Founder Dalton Caldwell has confirmed the milestone with us, and coincidentally, it looks like a giveaway of 500 accounts via The Next Web’s Facebook page helped push it to 100,000.
So. Much. Tech.
Some of the biggest names in tech are coming to TNW Conference in Amsterdam this May.
Launched at a time when there was significant discontent amongst developers regarding Twitter’s treatment of its third-party ecosystem, App.net emerged with the intention of being developer-friendly, with the promise of not ‘selling out’ thanks to a subscription fee charged to each user.
By September 2012, the platform had hit 20,000 users, although just 250 of them accounted for half the posts published, indicating a high level of drop-off after users signed up. Since then, growth has slowed, although Caldwell and his team have continued to add features, including private messaging and 10GB of storage for each user. This month it launched the Passport iOS app, designed to introduce users to its many third-party apps.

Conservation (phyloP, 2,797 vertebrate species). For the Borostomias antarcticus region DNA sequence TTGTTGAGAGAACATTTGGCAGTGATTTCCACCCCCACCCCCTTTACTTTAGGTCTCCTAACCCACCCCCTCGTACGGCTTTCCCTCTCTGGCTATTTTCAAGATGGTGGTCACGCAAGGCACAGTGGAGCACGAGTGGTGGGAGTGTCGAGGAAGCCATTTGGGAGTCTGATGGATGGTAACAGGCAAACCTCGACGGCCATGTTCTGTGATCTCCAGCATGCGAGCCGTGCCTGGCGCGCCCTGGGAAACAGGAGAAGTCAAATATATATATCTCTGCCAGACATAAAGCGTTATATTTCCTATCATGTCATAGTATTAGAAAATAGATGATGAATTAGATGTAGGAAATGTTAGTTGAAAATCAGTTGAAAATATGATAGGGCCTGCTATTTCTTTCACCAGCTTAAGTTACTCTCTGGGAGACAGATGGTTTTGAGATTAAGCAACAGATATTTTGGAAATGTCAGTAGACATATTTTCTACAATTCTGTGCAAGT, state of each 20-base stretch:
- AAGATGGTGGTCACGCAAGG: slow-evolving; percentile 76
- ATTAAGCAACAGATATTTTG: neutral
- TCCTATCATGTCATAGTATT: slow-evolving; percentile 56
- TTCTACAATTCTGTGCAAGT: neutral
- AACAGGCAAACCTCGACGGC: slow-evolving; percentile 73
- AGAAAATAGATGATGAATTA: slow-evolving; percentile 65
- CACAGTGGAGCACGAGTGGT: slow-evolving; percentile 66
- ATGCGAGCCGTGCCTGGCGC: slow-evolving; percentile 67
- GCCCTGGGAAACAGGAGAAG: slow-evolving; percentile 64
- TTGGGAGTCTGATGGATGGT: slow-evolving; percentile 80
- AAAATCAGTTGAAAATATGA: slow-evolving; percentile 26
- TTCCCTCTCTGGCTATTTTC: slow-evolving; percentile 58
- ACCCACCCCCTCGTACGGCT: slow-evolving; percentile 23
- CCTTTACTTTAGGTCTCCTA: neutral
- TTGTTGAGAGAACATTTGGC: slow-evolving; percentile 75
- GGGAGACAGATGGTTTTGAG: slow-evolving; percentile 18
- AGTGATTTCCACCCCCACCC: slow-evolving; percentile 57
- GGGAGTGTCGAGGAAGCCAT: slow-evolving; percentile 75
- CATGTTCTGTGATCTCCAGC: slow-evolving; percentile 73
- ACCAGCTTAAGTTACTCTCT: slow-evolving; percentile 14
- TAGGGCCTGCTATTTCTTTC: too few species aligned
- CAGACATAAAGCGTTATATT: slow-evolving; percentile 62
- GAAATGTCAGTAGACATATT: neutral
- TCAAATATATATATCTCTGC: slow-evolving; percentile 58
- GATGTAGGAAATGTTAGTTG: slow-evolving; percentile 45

Growth spurts have occured during App.net’s first nine months, such as when Tapbots, the company behind the much-loved Tweetbot Twitter client for iOS launched a version for App.net, demonstrating the power of a great mobile client. More recently, a limited, free tier was introduced, reigniting interest in the platform. Recently, promotions with publishers such as ZDNet and today’s with The Next Web have provided additional boosts.
While 100,000 is a definite milestone of note, the question remains of just how big App.net can grow when users beyond the developer and geek community seem content with Twitter, for all its flaws.